Still wary about the prospects of writing? Here are some friendly suggestions on how to revamp or start your own blog:
- Just start writing! What’re you passionate about? If you’re passionate about a topic, it’s likely others are too and want to hear what you have to say.
- Speak from the heart. People can tell when you’re being sincere and when you’re telling them what they want to hear.
- Be credible: While people shy away from government websites (i.e. USDA), that doesn’t mean you have to! Citing your information not only proves you know your information, but ensures you’re not plagiarizing
- One of the best ways to become a better writer is to read what others have written. Staying on top of current trends and news articles will also keep you in the loop of what others are reading!
- Lastly, have fun with it! Having a blog takes work, but finding your our niche and voice will make it that much more enjoyable.
While life needs a balance of work and play, your dream job or passion may be a “yes” away! When I initially agreed to participate a blog, I couldn’t have predicted how great it has been for my confidence in my writing ability, the contacts I’ve made, but most of all the positive feedback I’ve received.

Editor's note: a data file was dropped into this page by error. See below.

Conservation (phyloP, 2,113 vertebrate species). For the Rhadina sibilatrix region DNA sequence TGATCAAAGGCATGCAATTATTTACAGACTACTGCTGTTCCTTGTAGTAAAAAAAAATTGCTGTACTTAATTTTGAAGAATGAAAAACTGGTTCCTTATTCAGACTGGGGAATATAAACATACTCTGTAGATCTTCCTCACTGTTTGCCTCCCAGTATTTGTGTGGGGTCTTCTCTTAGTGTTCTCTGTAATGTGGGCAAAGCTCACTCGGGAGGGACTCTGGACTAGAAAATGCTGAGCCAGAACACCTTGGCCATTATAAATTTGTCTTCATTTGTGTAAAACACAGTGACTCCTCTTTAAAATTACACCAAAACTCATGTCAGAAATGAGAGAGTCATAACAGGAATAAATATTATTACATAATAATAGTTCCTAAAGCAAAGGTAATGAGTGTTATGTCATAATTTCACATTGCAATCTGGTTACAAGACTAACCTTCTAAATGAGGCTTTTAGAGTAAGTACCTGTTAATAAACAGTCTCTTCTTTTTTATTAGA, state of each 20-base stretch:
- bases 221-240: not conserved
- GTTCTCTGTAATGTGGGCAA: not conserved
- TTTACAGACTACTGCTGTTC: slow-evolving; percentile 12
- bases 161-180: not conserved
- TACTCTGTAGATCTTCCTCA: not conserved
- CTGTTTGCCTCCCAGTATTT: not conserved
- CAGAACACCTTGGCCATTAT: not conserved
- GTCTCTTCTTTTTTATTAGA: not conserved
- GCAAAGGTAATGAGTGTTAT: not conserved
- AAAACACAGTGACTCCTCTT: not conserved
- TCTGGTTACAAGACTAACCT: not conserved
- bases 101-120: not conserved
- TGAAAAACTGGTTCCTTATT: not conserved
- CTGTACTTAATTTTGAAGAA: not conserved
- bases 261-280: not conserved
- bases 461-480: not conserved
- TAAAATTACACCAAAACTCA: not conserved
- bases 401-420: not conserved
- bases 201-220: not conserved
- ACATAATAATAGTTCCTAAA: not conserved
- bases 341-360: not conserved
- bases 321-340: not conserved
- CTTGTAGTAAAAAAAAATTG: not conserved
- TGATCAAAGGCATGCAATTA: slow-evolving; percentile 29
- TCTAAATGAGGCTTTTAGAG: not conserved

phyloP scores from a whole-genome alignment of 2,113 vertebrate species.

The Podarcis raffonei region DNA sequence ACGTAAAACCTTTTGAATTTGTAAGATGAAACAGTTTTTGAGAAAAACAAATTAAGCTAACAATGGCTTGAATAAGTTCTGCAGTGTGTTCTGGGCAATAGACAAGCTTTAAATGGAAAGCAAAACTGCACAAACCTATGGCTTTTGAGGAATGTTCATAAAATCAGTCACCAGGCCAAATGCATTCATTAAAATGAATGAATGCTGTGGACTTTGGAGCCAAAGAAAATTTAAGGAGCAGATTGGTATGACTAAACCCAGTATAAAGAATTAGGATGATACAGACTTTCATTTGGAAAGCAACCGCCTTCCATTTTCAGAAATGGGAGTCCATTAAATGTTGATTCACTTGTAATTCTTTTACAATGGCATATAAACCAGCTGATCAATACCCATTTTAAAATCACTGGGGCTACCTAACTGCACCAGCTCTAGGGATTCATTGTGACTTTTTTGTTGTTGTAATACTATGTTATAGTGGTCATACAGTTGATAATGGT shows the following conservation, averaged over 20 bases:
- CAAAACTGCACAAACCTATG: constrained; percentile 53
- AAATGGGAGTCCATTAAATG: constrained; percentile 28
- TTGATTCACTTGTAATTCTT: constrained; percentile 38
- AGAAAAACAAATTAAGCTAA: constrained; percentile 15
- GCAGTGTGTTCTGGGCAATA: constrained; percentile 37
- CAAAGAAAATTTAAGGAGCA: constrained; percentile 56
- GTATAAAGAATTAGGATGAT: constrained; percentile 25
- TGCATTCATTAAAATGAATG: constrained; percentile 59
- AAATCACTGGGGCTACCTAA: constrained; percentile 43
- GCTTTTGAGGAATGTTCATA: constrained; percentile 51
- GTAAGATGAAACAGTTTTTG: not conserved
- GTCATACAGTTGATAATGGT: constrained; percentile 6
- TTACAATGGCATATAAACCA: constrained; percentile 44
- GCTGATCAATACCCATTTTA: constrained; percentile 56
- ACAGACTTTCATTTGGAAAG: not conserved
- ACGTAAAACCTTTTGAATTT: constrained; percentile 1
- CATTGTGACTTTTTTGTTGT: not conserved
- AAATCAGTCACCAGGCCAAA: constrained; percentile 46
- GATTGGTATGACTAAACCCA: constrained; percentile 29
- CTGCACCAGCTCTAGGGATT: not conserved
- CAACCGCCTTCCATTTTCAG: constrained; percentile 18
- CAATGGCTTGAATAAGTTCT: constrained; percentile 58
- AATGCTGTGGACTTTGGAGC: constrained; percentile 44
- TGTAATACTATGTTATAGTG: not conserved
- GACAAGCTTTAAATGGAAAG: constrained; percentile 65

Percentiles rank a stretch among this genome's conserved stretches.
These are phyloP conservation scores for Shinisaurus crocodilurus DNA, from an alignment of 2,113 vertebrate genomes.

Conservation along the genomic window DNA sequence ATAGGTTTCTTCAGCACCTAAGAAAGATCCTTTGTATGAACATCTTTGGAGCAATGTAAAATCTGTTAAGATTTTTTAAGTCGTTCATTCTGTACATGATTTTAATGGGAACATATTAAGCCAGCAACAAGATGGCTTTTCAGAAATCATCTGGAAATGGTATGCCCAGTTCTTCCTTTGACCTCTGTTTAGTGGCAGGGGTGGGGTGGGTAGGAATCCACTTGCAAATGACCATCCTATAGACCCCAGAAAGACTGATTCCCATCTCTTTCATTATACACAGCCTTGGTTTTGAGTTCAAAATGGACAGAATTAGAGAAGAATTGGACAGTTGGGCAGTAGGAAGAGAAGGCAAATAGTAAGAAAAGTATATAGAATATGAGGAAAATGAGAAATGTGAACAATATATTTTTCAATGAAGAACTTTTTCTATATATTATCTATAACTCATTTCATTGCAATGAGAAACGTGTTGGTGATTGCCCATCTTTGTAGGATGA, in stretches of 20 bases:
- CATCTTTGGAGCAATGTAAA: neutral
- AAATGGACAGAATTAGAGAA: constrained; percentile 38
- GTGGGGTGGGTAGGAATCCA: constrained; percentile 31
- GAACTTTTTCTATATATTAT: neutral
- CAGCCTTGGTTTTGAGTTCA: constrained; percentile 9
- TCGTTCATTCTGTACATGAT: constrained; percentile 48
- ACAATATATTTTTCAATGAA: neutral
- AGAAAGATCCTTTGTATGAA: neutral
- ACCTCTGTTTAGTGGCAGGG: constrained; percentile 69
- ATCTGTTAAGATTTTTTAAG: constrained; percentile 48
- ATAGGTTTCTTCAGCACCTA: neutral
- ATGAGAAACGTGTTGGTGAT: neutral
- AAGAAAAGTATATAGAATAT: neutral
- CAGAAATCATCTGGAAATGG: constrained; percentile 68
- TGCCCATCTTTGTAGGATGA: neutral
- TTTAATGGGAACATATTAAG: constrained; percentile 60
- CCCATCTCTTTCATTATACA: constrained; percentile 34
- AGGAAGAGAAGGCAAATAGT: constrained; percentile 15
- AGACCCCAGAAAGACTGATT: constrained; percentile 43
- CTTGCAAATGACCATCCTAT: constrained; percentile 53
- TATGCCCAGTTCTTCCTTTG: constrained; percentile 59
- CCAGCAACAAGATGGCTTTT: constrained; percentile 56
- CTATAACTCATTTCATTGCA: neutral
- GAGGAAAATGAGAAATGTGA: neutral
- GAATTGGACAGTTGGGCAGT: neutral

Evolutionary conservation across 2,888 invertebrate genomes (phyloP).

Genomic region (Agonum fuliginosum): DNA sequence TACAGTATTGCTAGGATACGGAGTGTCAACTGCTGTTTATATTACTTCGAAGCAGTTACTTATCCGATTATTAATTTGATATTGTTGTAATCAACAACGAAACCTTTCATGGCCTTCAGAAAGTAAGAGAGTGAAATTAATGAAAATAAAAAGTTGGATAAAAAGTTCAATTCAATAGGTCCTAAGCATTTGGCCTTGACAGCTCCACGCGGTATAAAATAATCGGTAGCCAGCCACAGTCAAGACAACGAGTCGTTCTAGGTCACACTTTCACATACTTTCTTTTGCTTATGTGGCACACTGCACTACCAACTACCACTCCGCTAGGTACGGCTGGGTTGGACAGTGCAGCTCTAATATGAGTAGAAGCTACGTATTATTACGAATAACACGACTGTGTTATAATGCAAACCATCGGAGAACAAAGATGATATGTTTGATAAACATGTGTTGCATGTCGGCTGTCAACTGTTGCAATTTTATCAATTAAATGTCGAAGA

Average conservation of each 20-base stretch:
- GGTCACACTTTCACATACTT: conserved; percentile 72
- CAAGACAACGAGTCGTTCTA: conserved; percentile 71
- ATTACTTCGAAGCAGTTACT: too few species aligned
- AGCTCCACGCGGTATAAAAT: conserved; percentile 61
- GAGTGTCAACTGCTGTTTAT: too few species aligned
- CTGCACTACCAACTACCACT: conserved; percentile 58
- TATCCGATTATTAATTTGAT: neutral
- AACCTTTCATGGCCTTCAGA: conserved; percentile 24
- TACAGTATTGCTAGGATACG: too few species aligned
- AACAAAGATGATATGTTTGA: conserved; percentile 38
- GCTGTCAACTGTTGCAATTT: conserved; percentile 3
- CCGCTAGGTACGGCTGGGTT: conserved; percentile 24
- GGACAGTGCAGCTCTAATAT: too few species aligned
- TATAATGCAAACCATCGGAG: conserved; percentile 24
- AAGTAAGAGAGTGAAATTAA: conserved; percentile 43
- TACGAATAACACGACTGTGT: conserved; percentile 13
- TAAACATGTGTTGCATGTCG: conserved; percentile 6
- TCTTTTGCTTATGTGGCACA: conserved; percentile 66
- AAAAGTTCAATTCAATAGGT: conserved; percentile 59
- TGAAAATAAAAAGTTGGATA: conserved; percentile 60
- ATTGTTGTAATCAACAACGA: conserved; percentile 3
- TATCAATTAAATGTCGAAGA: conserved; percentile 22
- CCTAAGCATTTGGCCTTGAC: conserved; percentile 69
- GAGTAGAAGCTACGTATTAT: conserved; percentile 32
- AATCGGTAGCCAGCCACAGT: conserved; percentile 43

For additional blogging ideas, check out my two blogs, wedishnutrition.wordpress.com and nodeedgoesunnoticed.wordpress.com. Take the challenge, use the voice you’re dying to share and join the blogosphere!
- Agostino D. Using social media to engage citizens: A study of Italian municipalities. Public Relations Review. 2013;39(3):232-234.
- Paulus TM, Lester JN. Making learning ordinary: Ways undergraduates display learning in a CMC task. Text & Talk. 2013;33(1):53-70.
- Hong H. Government websites and social media’s influence on government-public relationships. Public Relations Review. 2013;39(4):346-356.
- Holland C, Pellechia K, Schneider J, Wilson S, Fatzinger McShane P. Intern blogs: Communicating new technology tools to a broader professional audience. Journal of the Academy of Nutrition and Dietetics. 2013;113(9, Supplement):A17.